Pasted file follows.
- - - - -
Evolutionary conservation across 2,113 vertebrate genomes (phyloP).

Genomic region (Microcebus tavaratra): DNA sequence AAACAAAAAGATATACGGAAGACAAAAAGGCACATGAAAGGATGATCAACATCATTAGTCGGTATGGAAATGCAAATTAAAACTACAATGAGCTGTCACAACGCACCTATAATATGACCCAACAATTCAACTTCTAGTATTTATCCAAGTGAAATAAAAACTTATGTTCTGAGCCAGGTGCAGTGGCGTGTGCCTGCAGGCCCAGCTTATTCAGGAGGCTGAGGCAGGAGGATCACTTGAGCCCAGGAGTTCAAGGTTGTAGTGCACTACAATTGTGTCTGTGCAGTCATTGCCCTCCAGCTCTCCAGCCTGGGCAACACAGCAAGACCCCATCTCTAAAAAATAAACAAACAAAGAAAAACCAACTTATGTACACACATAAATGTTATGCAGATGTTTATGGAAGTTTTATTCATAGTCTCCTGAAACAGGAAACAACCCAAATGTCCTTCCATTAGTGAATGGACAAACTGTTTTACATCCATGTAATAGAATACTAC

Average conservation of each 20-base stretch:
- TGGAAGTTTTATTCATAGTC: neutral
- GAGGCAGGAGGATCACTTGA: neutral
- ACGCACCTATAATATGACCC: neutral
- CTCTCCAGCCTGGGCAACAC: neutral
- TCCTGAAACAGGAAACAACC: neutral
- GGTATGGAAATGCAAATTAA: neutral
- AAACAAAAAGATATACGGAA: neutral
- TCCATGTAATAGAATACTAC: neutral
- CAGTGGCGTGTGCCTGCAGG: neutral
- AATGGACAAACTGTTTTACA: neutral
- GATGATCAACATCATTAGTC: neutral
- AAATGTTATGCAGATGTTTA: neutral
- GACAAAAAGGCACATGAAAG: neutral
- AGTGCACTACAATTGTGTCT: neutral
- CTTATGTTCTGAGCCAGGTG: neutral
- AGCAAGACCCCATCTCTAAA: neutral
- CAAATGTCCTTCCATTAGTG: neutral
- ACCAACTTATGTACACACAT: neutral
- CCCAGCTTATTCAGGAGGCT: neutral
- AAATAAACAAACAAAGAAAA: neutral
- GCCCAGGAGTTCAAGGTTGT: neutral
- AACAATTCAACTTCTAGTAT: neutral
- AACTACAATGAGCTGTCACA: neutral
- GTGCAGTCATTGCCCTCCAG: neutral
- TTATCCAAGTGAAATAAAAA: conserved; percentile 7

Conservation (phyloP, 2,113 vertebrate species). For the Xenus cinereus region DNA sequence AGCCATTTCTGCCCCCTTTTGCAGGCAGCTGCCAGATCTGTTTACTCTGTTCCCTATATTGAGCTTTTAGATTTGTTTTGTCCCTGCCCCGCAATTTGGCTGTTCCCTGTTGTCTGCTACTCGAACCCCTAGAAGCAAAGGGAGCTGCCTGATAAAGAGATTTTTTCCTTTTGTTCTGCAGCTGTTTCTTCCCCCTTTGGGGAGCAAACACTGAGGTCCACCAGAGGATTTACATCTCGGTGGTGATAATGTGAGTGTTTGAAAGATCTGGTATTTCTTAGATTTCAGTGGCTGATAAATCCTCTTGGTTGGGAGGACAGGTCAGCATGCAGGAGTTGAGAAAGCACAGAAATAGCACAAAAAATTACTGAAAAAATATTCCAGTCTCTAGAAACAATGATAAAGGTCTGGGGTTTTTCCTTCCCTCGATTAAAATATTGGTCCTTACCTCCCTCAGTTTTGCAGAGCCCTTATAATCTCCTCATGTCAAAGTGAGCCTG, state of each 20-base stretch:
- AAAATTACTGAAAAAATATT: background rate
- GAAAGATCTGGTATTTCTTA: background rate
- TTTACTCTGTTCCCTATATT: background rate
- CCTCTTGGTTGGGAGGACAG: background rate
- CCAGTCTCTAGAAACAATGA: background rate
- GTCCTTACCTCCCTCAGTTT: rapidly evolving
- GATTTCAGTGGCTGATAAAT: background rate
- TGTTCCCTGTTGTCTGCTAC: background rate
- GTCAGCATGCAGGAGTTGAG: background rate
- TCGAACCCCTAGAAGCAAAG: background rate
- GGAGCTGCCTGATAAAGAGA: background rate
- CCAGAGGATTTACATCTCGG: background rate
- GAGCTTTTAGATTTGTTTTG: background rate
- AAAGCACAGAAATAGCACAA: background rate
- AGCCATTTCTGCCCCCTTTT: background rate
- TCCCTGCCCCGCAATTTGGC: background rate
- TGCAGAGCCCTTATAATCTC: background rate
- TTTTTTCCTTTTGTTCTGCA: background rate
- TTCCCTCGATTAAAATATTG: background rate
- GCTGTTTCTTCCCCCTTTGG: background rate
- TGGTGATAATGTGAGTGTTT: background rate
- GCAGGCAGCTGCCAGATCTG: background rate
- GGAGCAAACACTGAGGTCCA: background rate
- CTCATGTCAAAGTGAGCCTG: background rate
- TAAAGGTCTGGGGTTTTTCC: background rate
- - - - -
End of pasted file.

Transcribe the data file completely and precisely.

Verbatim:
Evolutionary conservation across 2,113 vertebrate genomes (phyloP).

Genomic region (Microcebus tavaratra): DNA sequence AAACAAAAAGATATACGGAAGACAAAAAGGCACATGAAAGGATGATCAACATCATTAGTCGGTATGGAAATGCAAATTAAAACTACAATGAGCTGTCACAACGCACCTATAATATGACCCAACAATTCAACTTCTAGTATTTATCCAAGTGAAATAAAAACTTATGTTCTGAGCCAGGTGCAGTGGCGTGTGCCTGCAGGCCCAGCTTATTCAGGAGGCTGAGGCAGGAGGATCACTTGAGCCCAGGAGTTCAAGGTTGTAGTGCACTACAATTGTGTCTGTGCAGTCATTGCCCTCCAGCTCTCCAGCCTGGGCAACACAGCAAGACCCCATCTCTAAAAAATAAACAAACAAAGAAAAACCAACTTATGTACACACATAAATGTTATGCAGATGTTTATGGAAGTTTTATTCATAGTCTCCTGAAACAGGAAACAACCCAAATGTCCTTCCATTAGTGAATGGACAAACTGTTTTACATCCATGTAATAGAATACTAC

Average conservation of each 20-base stretch:
- TGGAAGTTTTATTCATAGTC: neutral
- GAGGCAGGAGGATCACTTGA: neutral
- ACGCACCTATAATATGACCC: neutral
- CTCTCCAGCCTGGGCAACAC: neutral
- TCCTGAAACAGGAAACAACC: neutral
- GGTATGGAAATGCAAATTAA: neutral
- AAACAAAAAGATATACGGAA: neutral
- TCCATGTAATAGAATACTAC: neutral
- CAGTGGCGTGTGCCTGCAGG: neutral
- AATGGACAAACTGTTTTACA: neutral
- GATGATCAACATCATTAGTC: neutral
- AAATGTTATGCAGATGTTTA: neutral
- GACAAAAAGGCACATGAAAG: neutral
- AGTGCACTACAATTGTGTCT: neutral
- CTTATGTTCTGAGCCAGGTG: neutral
- AGCAAGACCCCATCTCTAAA: neutral
- CAAATGTCCTTCCATTAGTG: neutral
- ACCAACTTATGTACACACAT: neutral
- CCCAGCTTATTCAGGAGGCT: neutral
- AAATAAACAAACAAAGAAAA: neutral
- GCCCAGGAGTTCAAGGTTGT: neutral
- AACAATTCAACTTCTAGTAT: neutral
- AACTACAATGAGCTGTCACA: neutral
- GTGCAGTCATTGCCCTCCAG: neutral
- TTATCCAAGTGAAATAAAAA: conserved; percentile 7

Conservation (phyloP, 2,113 vertebrate species). For the Xenus cinereus region DNA sequence AGCCATTTCTGCCCCCTTTTGCAGGCAGCTGCCAGATCTGTTTACTCTGTTCCCTATATTGAGCTTTTAGATTTGTTTTGTCCCTGCCCCGCAATTTGGCTGTTCCCTGTTGTCTGCTACTCGAACCCCTAGAAGCAAAGGGAGCTGCCTGATAAAGAGATTTTTTCCTTTTGTTCTGCAGCTGTTTCTTCCCCCTTTGGGGAGCAAACACTGAGGTCCACCAGAGGATTTACATCTCGGTGGTGATAATGTGAGTGTTTGAAAGATCTGGTATTTCTTAGATTTCAGTGGCTGATAAATCCTCTTGGTTGGGAGGACAGGTCAGCATGCAGGAGTTGAGAAAGCACAGAAATAGCACAAAAAATTACTGAAAAAATATTCCAGTCTCTAGAAACAATGATAAAGGTCTGGGGTTTTTCCTTCCCTCGATTAAAATATTGGTCCTTACCTCCCTCAGTTTTGCAGAGCCCTTATAATCTCCTCATGTCAAAGTGAGCCTG, state of each 20-base stretch:
- AAAATTACTGAAAAAATATT: background rate
- GAAAGATCTGGTATTTCTTA: background rate
- TTTACTCTGTTCCCTATATT: background rate
- CCTCTTGGTTGGGAGGACAG: background rate
- CCAGTCTCTAGAAACAATGA: background rate
- GTCCTTACCTCCCTCAGTTT: rapidly evolving
- GATTTCAGTGGCTGATAAAT: background rate
- TGTTCCCTGTTGTCTGCTAC: background rate
- GTCAGCATGCAGGAGTTGAG: background rate
- TCGAACCCCTAGAAGCAAAG: background rate
- GGAGCTGCCTGATAAAGAGA: background rate
- CCAGAGGATTTACATCTCGG: background rate
- GAGCTTTTAGATTTGTTTTG: background rate
- AAAGCACAGAAATAGCACAA: background rate
- AGCCATTTCTGCCCCCTTTT: background rate
- TCCCTGCCCCGCAATTTGGC: background rate
- TGCAGAGCCCTTATAATCTC: background rate
- TTTTTTCCTTTTGTTCTGCA: background rate
- TTCCCTCGATTAAAATATTG: background rate
- GCTGTTTCTTCCCCCTTTGG: background rate
- TGGTGATAATGTGAGTGTTT: background rate
- GCAGGCAGCTGCCAGATCTG: background rate
- GGAGCAAACACTGAGGTCCA: background rate
- CTCATGTCAAAGTGAGCCTG: background rate
- TAAAGGTCTGGGGTTTTTCC: background rate